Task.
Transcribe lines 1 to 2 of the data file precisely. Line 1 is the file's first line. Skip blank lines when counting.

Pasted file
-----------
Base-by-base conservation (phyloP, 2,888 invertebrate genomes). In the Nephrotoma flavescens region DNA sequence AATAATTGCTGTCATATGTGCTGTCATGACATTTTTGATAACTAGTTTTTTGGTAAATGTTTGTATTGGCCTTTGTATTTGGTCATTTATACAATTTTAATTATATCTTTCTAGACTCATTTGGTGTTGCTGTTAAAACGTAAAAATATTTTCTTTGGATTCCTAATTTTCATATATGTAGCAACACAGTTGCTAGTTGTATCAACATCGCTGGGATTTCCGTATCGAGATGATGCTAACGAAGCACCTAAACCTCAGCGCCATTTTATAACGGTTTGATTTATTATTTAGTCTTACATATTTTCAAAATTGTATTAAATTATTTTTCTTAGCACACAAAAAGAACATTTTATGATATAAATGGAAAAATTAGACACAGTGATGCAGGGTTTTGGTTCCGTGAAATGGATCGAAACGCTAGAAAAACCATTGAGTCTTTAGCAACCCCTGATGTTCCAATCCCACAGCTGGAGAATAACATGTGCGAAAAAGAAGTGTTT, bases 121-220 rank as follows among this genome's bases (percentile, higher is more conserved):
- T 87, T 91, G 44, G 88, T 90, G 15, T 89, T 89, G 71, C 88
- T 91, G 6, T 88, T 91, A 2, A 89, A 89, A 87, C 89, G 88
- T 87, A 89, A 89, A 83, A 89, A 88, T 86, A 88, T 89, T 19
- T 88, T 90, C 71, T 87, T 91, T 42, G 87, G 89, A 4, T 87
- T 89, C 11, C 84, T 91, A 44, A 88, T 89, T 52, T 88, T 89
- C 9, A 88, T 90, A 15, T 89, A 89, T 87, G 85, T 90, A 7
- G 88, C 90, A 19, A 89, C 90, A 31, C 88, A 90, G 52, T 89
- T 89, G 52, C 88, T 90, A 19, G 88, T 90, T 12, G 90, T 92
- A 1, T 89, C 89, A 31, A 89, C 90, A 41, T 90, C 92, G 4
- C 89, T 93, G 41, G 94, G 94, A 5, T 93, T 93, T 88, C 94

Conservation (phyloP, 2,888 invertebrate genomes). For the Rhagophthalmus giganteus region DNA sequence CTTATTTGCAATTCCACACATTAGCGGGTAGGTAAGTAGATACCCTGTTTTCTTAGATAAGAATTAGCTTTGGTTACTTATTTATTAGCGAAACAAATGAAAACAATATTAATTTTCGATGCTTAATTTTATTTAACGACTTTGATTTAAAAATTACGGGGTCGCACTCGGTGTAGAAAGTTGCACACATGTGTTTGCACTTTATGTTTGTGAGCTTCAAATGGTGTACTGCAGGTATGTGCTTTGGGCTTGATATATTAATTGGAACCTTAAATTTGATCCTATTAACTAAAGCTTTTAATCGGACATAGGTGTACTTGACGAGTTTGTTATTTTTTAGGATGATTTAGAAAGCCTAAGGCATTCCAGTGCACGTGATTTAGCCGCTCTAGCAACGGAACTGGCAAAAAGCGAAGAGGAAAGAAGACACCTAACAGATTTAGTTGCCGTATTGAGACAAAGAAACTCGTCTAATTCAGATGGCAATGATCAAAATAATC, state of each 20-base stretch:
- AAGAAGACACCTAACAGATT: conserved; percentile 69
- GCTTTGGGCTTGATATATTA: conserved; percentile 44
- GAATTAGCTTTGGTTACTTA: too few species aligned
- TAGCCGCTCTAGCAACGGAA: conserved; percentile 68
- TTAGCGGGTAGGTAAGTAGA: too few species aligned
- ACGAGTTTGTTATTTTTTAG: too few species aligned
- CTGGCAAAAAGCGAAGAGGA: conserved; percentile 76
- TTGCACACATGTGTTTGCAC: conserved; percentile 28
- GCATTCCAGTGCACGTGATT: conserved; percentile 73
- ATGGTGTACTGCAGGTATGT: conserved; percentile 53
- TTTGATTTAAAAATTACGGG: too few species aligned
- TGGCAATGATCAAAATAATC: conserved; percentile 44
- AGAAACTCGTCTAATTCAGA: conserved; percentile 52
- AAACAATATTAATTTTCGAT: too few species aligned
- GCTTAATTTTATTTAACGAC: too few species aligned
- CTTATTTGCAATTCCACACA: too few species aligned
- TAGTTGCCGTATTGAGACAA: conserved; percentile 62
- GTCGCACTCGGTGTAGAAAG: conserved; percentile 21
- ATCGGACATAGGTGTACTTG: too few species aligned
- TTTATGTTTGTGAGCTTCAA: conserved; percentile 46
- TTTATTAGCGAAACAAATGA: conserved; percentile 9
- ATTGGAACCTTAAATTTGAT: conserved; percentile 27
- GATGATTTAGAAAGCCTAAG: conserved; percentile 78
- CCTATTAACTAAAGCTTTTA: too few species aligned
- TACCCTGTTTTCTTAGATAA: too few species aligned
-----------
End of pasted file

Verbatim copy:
Base-by-base conservation (phyloP, 2,888 invertebrate genomes). In the Nephrotoma flavescens region DNA sequence AATAATTGCTGTCATATGTGCTGTCATGACATTTTTGATAACTAGTTTTTTGGTAAATGTTTGTATTGGCCTTTGTATTTGGTCATTTATACAATTTTAATTATATCTTTCTAGACTCATTTGGTGTTGCTGTTAAAACGTAAAAATATTTTCTTTGGATTCCTAATTTTCATATATGTAGCAACACAGTTGCTAGTTGTATCAACATCGCTGGGATTTCCGTATCGAGATGATGCTAACGAAGCACCTAAACCTCAGCGCCATTTTATAACGGTTTGATTTATTATTTAGTCTTACATATTTTCAAAATTGTATTAAATTATTTTTCTTAGCACACAAAAAGAACATTTTATGATATAAATGGAAAAATTAGACACAGTGATGCAGGGTTTTGGTTCCGTGAAATGGATCGAAACGCTAGAAAAACCATTGAGTCTTTAGCAACCCCTGATGTTCCAATCCCACAGCTGGAGAATAACATGTGCGAAAAAGAAGTGTTT, bases 121-220 rank as follows among this genome's bases (percentile, higher is more conserved):
- T 87, T 91, G 44, G 88, T 90, G 15, T 89, T 89, G 71, C 88